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New platform offers huge power savings compared to previous generation Atom parts

Intel has been offering its Atom line of processors for a while now. The CPUs are not known for raw performance, but they are cheap and offer reasonable battery life with netbook computers. Intel has announced a new generation Atom processor line today.

The new Atom platform requires significantly less power than previous generations of Atom processors and will let Intel enter into the smartphones and tablet PC market. These two product categories are where Intel has traditionally not been competitive because of the higher power needs of its platform. The new processors were formerly codenamed

“Intel has delivered its first product that is opening the door for Intel Architecture [IA] in the smartphone market segment," said Anand Chandrasekher, Intel senior vice president and general manager of the Ultra Mobility Group. "Through
Moorestown, Intel is scaling the benefits of IA while significantly reducing the power, cost and footprint to better address handheld market segments. As a result of our efforts, the Intel Atom processor is pushing the boundaries of higher performance at significantly lower power to show what's possible as handheld devices become small, powerful mobile computers."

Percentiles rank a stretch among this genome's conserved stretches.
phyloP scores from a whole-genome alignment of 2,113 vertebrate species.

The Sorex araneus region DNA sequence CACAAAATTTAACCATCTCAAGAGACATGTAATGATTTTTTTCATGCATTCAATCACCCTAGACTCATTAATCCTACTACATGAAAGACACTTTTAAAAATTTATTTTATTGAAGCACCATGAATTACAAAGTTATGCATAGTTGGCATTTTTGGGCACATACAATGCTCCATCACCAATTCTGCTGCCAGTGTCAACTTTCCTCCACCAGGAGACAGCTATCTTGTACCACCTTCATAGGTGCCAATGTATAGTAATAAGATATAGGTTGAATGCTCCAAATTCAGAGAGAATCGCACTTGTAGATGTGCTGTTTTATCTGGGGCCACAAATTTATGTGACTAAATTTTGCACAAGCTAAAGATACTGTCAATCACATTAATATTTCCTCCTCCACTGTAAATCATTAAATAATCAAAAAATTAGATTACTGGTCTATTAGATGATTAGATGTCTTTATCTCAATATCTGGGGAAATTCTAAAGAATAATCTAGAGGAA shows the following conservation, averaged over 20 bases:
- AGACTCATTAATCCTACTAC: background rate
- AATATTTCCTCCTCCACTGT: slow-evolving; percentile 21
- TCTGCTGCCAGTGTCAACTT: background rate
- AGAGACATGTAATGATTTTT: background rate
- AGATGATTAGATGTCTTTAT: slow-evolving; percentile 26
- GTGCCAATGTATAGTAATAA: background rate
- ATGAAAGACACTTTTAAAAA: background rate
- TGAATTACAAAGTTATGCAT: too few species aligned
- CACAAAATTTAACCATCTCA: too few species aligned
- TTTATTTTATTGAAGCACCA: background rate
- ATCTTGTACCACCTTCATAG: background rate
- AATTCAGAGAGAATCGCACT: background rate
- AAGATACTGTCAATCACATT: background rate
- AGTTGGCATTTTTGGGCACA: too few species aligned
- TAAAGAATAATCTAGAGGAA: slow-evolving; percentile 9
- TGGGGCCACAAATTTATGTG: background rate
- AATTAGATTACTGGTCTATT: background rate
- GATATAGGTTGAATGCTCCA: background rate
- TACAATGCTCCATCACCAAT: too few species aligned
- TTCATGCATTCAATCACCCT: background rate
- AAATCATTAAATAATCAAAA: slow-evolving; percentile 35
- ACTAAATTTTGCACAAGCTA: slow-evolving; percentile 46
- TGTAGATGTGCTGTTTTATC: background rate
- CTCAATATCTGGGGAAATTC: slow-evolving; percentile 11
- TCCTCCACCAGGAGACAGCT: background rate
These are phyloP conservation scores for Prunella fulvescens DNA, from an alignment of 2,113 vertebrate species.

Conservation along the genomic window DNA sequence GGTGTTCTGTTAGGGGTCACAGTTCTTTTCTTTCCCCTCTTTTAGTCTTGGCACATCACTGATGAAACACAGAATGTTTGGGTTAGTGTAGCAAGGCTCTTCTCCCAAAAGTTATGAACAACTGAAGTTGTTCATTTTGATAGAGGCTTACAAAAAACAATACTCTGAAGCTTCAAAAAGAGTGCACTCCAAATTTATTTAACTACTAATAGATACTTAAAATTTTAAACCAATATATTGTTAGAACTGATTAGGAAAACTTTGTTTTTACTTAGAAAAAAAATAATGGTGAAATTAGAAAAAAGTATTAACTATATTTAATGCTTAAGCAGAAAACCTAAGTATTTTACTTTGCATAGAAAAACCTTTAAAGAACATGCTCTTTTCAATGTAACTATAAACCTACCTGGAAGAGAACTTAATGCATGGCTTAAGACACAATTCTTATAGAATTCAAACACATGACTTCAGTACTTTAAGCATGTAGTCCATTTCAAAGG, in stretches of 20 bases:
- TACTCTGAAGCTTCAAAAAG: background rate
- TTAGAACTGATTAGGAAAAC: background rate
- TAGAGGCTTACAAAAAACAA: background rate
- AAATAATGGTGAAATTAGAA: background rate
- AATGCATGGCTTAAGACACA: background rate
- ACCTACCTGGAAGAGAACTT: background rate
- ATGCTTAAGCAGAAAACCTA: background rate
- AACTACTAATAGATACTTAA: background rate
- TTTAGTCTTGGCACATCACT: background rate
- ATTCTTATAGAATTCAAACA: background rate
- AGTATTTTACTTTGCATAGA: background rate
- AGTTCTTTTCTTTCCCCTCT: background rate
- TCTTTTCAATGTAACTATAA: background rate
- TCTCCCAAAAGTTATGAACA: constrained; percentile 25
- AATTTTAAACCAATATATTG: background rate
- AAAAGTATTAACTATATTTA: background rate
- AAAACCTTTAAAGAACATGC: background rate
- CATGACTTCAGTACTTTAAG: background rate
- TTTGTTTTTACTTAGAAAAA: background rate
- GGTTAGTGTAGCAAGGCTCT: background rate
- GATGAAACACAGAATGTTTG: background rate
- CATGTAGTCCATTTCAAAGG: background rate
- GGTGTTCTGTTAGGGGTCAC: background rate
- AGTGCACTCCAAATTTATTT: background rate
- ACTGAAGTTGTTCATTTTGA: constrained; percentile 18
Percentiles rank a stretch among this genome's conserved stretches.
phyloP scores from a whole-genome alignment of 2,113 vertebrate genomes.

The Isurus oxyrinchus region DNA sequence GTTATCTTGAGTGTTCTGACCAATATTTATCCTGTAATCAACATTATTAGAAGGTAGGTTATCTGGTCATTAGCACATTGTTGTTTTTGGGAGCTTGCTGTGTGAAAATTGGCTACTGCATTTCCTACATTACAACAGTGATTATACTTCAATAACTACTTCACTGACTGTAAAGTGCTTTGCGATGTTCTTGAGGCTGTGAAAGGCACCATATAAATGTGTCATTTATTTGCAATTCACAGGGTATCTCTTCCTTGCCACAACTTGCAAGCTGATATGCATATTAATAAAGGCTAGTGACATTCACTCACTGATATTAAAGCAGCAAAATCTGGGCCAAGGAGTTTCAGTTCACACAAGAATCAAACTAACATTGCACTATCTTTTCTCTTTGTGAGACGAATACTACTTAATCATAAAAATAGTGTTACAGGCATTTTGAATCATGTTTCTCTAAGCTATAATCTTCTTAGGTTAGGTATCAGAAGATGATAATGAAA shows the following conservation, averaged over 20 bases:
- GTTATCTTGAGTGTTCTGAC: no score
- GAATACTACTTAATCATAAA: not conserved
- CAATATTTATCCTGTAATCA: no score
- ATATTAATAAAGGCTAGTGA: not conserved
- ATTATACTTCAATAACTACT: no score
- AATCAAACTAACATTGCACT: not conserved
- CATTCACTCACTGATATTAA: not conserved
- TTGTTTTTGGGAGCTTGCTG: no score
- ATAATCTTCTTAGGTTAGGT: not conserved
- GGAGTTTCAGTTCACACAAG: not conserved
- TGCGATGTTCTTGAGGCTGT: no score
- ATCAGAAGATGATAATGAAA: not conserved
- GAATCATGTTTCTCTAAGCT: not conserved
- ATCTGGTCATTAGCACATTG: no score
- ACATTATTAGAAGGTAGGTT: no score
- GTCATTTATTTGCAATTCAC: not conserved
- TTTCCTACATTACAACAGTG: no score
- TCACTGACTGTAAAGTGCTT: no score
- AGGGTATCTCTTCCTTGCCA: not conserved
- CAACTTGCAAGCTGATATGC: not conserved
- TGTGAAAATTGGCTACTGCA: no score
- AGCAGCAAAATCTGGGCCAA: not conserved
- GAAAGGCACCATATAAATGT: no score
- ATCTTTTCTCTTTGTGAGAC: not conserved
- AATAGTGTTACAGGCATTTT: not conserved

Along with the
Moorestown parts aimed at smartphones and tablet, Intel is also showing off a new Atom Z6xx series of processors that were formerly known as the Lincroft SoC along with a new Intel Platform Controller Hub MP20 formerly known as Langwell. A new dedicated Mixed Signal IC is also being unveiled formerly known as Briertown. Intel now included the Atom Z6xx in the platform and the processor is built on the 45nm process and has 3D graphics, video encode, and video decode support along with memory and display controllers on a single SoC design.

Collectively, Intel claims that the new chips are able to deliver a 50 times reduction in idle power, 20 times reduction in audio power, and a 20 times reduction in power needs across browsing and video use. The power savings promises to let a mobile device last over ten days on standby, up to two days of audio playback, and four to five hours of web browsing and video playback per charge.